One of the services your humble officers wish to present to you, other than well-timed sarcastic jabs at misspelled chat text, is our experience in playing particular classes. Whether you’re starting a class for the first time as a main or alt, or whether you’ve (like me) played a class in the past but had the sneaking suspicion that you’re not quite playing it to its full potential, it’s never a bad idea to do your homework and learn from others (like I have) who’ve played these classes into the ground.
I’ve always loved the warlock class in WoW — one of the two pet classes, warlocks seem to buck the standard trend of the game. Having lots of health good? Locks sacrifice their health repeatedly to gain mana, hurt others and heal our pets. Cloth-wearing classes fragile? Locks can, and have, stamina and staying power that rival tanks at times. Crits and big flashy numbers the be-all, end-all of the DPS game? Locks cherish the even bigger numbers of the gradual flesh-eating DOT spells. Heck, unlike hunters, our pets don’t even like us — we bend them to our will and make them our cannon fodder.
As a more-or-less pure DPS class — meaning that we’ll never be called upon to tank (except for the very rare VW/Felguard offtank situation) or heal — a warlock’s job is to learn how to do the most damage that he or she can possibly do, and also to be as asset to the team. In this article, I want to outline what we can do (abilities), what we should do (roles), and what we can’t do (limits), for anyone considering rolling a lock.
- We’re the only class that carries with them, at all times, a full assortment of pets that can be called out in any order to deal with a variety of situations.
- Given a fight that lasts over 30 seconds, a well-geared and well-skilled lock can (and should) out-dps most any other class in combat.
- All of our talent trees are raid- and solo-viable, and all are geared toward DPS.
- Free mount at level 40 that takes up no bag space. Quest-gained epic mount at 60.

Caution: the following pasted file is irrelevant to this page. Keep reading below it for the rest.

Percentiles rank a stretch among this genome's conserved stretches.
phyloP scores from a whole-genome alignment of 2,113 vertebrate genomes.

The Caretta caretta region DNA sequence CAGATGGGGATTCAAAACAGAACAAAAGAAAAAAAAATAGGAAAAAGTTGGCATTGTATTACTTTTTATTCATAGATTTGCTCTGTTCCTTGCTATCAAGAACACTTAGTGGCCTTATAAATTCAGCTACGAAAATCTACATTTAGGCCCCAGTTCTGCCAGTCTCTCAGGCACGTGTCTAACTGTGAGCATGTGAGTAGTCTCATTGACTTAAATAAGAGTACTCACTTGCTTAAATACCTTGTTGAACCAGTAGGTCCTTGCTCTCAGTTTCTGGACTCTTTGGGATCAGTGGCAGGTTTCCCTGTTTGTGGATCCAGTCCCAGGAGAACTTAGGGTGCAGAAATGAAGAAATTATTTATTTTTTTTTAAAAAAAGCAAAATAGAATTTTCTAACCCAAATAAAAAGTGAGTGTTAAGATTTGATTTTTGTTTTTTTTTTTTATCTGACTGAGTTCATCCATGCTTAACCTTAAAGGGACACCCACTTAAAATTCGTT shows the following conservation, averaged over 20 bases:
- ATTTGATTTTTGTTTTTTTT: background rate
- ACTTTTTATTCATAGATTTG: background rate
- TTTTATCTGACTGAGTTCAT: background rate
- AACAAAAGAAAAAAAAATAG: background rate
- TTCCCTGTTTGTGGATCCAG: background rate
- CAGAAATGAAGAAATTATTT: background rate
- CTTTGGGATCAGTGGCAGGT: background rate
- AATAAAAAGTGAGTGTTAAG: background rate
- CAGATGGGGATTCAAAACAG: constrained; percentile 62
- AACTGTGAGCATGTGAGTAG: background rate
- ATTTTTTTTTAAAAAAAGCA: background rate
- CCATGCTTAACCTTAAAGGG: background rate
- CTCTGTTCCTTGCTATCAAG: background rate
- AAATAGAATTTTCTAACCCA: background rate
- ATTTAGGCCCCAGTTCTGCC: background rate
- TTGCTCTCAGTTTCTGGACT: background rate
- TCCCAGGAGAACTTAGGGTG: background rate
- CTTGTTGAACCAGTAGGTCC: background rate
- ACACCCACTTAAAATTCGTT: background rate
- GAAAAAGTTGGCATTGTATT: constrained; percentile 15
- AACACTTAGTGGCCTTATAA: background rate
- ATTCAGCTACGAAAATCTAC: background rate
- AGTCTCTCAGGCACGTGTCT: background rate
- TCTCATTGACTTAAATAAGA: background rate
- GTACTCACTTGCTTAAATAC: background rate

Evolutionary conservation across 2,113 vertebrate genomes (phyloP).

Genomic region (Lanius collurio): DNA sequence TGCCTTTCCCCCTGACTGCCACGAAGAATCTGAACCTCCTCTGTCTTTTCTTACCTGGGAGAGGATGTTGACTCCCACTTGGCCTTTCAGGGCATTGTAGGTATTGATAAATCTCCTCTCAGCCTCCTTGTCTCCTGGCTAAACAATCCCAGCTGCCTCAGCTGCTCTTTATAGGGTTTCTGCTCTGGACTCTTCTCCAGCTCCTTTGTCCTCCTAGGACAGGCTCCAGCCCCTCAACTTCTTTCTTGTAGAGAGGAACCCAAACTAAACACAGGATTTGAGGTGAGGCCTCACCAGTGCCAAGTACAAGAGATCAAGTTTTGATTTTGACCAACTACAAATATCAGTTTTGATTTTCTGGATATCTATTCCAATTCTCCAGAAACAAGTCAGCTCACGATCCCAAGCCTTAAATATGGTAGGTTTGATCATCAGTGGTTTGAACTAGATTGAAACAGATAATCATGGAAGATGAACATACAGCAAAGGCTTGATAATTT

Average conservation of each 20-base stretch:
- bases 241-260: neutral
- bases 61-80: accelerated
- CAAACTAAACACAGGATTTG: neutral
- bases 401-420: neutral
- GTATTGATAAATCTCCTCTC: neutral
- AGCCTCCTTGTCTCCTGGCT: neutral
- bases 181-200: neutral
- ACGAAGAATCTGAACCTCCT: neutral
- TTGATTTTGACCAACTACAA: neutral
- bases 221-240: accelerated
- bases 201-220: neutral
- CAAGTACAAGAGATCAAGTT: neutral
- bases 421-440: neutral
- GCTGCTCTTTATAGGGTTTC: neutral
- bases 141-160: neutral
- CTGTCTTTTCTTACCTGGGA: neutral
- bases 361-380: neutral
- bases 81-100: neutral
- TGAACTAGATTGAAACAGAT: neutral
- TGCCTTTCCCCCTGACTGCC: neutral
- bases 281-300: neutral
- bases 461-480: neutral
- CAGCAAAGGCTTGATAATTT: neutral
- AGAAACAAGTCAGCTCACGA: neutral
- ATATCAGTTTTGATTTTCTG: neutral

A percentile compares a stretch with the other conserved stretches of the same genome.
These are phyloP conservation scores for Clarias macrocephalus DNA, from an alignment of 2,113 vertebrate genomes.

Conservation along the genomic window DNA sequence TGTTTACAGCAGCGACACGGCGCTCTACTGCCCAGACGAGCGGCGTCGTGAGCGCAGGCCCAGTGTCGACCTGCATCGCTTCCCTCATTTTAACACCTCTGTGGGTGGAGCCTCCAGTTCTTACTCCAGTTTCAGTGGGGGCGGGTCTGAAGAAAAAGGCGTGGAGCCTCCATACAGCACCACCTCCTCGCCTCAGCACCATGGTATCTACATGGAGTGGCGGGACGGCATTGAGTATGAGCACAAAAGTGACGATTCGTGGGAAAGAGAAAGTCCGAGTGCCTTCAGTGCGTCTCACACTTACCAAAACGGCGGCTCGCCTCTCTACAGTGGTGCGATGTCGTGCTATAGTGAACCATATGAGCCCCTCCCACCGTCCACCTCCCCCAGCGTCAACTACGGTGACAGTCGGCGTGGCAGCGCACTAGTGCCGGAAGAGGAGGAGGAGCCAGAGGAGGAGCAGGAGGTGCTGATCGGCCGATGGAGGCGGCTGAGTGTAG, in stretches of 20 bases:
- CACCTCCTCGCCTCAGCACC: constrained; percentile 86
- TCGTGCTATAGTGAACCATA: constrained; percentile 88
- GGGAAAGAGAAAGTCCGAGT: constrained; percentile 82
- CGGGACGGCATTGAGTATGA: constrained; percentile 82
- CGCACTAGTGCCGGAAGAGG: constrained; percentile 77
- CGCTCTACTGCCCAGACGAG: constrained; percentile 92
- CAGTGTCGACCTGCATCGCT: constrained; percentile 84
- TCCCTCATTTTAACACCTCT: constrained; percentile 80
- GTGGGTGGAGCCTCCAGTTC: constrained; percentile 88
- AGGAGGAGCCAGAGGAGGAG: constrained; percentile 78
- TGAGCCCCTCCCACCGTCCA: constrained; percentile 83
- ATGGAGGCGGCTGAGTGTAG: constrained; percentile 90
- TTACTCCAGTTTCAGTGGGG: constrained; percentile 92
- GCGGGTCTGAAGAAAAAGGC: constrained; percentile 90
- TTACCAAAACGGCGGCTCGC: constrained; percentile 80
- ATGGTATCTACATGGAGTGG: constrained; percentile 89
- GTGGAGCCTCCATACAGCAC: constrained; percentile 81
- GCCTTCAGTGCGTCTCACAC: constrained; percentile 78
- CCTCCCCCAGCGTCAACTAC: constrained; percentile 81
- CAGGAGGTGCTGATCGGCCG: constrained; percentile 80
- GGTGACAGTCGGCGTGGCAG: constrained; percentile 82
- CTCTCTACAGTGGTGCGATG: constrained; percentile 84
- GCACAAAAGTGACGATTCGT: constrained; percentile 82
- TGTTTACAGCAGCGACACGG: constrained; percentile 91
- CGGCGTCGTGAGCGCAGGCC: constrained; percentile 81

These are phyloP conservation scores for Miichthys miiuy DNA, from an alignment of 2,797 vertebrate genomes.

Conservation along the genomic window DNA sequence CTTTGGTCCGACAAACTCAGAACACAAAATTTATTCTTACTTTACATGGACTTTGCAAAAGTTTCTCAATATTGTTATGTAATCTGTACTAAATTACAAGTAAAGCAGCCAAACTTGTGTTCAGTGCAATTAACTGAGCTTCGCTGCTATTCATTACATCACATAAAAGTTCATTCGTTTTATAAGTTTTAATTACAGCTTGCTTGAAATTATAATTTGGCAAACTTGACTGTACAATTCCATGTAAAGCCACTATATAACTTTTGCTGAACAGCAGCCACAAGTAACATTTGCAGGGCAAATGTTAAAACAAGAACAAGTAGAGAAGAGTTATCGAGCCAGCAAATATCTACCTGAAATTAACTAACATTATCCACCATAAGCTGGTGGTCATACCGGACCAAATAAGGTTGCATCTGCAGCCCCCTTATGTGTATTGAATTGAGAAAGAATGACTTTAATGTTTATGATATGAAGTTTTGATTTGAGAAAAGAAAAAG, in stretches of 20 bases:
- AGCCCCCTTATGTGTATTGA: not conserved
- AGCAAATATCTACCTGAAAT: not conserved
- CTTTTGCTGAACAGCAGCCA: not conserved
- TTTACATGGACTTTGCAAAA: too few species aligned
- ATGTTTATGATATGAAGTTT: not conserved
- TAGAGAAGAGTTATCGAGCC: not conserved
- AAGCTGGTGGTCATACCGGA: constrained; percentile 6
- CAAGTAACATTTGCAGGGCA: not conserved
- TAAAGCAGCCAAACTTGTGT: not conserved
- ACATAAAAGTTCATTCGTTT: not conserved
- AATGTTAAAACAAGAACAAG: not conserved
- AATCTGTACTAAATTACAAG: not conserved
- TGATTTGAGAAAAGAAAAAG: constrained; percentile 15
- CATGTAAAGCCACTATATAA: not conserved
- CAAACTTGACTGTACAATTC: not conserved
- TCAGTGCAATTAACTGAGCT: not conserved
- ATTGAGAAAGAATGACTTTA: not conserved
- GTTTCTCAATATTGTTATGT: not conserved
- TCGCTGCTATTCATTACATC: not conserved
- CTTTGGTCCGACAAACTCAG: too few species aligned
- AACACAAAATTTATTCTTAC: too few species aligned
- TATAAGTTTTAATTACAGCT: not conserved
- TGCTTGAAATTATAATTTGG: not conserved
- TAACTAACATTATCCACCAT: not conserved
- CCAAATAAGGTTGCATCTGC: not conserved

- Lifetap + bandages/drain life = never having to sit down and drink/eat.
- DOTs last even after you die, which is always fun when PvP opponents whine about dying after killing you.
- In all raids and most 5-man groups, locks should pull out their buff-friendly imp to help boost the whole team’s defense and damage.
- Healthstones and soul wells are invaluable to teammates in providing them with a “free” health potion that’s on a separate timer than normal potions.
- In-a-pinch crowd control vs. humanoids (succubus’ seduce), elementals (banish) and demons (banish). Also fun? Fear. Also stupid most of the time in dungeon settings? Fear.
- Soulstones protect the healer and give the group a chance for less painful wipe recovery.
- Soul shatter and a demonologist’s talents can lower our threat while letting us DPS without worry of stealing aggro.
- We’re not that great at burst damage (unless destruction specced), and mages routinely beat us at AOE damage.
- Even with high stamina and soul link, etc, our cloth armor means that if we draw undue attention to ourselves (instead of party or pet), we’re dead in a few blows.
- Non-demo specs have more aggro issues and a smaller pet selection.
- DPS classes/specs are a dime a dozen, and we have to prove why we’re more valuable in a group that a ret pally or a huntard.
- People really love to hate the warlock class (a year later and we’re still “OP”, apparently) — prepare to have nobody like you for the class you play.
- Pet skills, namely seduce and spell lock, require a lot of micro-management to effectively use in a group setting.
- DOTs aren’t “flashy” like other attacks or spells.